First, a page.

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Alzheimer's disease: a disease characterized by a decline of mental abilities and loss of function of some brain cells....more
Antigen: a molecule that can be recognized by the immune system......more
Autoimmune disorder: a condition in which a body’s immune system attacks the body it is supposed to protect......more
Cognition: a mental process that lets you think and understand things...more
Hygiene: a set of practices or procedures that improve health and prevent the spread of disease. Hand washing is an example of a hygiene practice... more
Immunoglobulin: a Y-shaped protein that the immune system uses to identify and combat bacteria and microbes that are foreign to the body; also known as an antibody... more
Immunoreactivity: a measure of how much the immune system responds to a foreign substance.
Neuron: a special cell which is part of the nervous system. Neurons work together with other cells to pass chemical and electrical signals throughout the body... more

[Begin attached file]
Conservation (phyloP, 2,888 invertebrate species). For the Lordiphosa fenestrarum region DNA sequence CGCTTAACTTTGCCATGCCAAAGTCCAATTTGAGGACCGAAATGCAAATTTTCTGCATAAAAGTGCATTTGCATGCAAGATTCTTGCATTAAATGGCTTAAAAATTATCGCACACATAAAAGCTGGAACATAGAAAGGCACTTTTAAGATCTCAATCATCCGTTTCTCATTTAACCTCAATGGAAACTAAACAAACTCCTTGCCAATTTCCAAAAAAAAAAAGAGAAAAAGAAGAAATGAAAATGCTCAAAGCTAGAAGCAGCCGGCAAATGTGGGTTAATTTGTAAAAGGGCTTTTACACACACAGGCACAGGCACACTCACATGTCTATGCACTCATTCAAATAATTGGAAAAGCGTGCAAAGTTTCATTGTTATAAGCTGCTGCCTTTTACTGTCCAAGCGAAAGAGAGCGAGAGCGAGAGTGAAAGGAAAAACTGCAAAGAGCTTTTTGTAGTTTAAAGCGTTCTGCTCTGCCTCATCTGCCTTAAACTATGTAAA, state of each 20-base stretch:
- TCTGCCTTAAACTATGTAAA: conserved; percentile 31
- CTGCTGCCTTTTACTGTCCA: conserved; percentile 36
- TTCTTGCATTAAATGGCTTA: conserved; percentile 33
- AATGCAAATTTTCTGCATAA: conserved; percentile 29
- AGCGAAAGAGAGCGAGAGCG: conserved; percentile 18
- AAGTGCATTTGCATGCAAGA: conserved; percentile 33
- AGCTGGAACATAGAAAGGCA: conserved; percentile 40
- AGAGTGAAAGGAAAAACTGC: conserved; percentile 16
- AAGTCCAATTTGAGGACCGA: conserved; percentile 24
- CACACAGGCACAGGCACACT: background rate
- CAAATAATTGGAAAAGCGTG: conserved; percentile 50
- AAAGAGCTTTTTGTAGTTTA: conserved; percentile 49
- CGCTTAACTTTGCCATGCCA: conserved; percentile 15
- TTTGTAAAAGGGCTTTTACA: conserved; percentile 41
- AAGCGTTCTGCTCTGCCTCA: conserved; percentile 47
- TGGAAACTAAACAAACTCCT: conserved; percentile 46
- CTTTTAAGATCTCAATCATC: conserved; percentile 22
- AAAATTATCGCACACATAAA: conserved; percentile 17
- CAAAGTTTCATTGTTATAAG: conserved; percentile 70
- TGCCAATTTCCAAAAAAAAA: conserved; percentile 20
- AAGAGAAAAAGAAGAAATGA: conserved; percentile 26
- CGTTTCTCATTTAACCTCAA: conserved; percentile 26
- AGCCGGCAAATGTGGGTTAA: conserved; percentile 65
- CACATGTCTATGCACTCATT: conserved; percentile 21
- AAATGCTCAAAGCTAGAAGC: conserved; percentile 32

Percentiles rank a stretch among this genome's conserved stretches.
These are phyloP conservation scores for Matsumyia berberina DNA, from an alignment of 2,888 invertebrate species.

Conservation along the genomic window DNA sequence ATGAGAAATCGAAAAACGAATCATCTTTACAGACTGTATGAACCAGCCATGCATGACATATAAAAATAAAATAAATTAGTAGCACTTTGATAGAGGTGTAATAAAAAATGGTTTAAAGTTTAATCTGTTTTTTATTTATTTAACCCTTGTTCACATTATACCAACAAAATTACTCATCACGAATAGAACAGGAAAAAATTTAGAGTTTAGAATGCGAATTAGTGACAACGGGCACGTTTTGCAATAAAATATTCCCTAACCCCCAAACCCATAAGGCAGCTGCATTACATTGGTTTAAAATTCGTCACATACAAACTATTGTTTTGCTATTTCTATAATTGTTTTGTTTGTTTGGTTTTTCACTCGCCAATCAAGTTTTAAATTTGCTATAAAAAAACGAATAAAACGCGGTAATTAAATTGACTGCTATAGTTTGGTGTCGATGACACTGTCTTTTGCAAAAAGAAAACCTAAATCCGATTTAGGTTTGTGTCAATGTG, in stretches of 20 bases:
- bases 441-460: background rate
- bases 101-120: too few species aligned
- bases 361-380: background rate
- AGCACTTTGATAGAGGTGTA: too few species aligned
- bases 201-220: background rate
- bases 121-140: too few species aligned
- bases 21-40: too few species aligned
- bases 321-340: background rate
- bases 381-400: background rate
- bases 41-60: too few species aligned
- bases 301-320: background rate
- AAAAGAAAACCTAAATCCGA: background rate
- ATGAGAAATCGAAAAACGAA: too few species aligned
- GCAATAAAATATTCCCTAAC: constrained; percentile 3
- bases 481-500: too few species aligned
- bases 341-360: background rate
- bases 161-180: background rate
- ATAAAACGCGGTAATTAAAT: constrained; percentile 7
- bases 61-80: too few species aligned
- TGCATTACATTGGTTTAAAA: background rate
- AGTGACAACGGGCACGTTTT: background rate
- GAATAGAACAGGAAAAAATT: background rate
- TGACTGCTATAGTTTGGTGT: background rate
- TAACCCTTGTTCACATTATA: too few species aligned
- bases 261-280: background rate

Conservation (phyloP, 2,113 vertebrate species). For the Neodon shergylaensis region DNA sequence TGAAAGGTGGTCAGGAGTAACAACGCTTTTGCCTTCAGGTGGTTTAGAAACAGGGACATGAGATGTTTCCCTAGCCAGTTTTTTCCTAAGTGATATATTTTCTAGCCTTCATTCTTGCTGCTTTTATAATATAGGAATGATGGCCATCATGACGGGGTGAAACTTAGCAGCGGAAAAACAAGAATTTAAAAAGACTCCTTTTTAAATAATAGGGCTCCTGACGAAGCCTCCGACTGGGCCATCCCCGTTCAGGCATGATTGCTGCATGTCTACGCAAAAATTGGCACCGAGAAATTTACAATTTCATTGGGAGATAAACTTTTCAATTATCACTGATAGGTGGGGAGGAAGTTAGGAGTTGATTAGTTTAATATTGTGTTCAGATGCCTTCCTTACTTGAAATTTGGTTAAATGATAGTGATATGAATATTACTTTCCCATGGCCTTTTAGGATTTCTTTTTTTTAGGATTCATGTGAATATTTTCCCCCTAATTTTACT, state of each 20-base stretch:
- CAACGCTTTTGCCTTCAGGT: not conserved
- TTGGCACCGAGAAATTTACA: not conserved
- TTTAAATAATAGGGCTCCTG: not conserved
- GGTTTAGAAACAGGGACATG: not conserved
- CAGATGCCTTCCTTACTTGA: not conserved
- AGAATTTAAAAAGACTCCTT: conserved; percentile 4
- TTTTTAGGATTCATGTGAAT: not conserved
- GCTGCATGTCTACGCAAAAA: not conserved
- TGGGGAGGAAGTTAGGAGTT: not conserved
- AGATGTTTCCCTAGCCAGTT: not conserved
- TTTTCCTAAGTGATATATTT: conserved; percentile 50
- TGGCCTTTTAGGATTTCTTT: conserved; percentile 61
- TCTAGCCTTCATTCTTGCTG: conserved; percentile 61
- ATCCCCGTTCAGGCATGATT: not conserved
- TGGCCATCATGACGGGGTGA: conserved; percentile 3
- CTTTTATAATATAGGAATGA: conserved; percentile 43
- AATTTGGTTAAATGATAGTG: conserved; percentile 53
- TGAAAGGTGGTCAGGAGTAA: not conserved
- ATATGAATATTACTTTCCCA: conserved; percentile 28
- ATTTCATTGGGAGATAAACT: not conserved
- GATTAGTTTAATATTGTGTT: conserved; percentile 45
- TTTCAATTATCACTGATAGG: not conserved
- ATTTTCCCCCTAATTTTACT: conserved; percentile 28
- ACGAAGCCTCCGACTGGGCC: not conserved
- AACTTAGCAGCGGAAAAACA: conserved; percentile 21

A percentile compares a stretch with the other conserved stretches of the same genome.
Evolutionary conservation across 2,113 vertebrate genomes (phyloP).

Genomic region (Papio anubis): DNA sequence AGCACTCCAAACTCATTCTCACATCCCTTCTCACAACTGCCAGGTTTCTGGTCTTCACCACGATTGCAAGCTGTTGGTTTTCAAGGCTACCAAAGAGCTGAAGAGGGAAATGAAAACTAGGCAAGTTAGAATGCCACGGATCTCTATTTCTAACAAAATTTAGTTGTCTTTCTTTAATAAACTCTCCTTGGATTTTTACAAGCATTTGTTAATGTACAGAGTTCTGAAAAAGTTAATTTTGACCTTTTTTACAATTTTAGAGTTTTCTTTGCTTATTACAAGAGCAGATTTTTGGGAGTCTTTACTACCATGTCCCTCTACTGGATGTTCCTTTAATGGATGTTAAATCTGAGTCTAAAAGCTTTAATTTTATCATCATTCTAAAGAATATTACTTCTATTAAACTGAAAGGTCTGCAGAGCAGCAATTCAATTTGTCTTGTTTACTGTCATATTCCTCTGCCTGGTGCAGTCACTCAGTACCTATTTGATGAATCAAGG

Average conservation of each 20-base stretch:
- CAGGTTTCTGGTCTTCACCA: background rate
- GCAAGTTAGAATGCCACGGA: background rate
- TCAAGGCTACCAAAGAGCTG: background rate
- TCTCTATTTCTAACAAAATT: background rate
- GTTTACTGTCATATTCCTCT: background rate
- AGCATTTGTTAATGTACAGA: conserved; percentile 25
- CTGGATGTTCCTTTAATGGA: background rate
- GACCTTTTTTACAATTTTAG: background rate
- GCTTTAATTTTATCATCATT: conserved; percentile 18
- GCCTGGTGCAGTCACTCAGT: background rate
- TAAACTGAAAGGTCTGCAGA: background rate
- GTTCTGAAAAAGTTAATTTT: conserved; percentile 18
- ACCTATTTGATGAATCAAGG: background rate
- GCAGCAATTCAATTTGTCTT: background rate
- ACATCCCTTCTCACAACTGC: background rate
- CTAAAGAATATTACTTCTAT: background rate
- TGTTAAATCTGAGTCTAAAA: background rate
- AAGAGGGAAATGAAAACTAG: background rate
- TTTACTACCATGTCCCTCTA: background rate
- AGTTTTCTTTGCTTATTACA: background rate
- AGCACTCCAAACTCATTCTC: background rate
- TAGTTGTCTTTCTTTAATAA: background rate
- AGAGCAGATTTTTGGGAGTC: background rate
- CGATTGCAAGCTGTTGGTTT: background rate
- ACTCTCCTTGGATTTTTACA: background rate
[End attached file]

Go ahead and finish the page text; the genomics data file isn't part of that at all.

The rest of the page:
Sanitation: the cleaning of harmful materials from an environment. Water treatment plants are a form of sanitation because they clean and filter water to make it safe to drink... more
You're standing in line at the store and the man in front of you has his toddler in the shopping cart. The young girl has a runny nose and keeps taking candy off the aisle display and shoving it into her mouth. You wonder how many germs this toddler takes into her body each day, and how many of her own germs she spreads to others. Would you believe that the germs she comes across in feces, on animals, in the dirt, or in the store might actually protect her from developing certain health conditions later in life, such as Alzheimer’s disease?
In the Evolution, Medicine, and Public Health article, “Hygiene and the world distribution of Alzheimer’s disease: Epidemiological evidence for a relationship between microbial environment and age-adjusted disease burden,” scientists compared Alzheimer’s disease and microbe abundance data from various countries, and found that countries with more varied and abundant microbes had fewer cases of Alzheimer’s.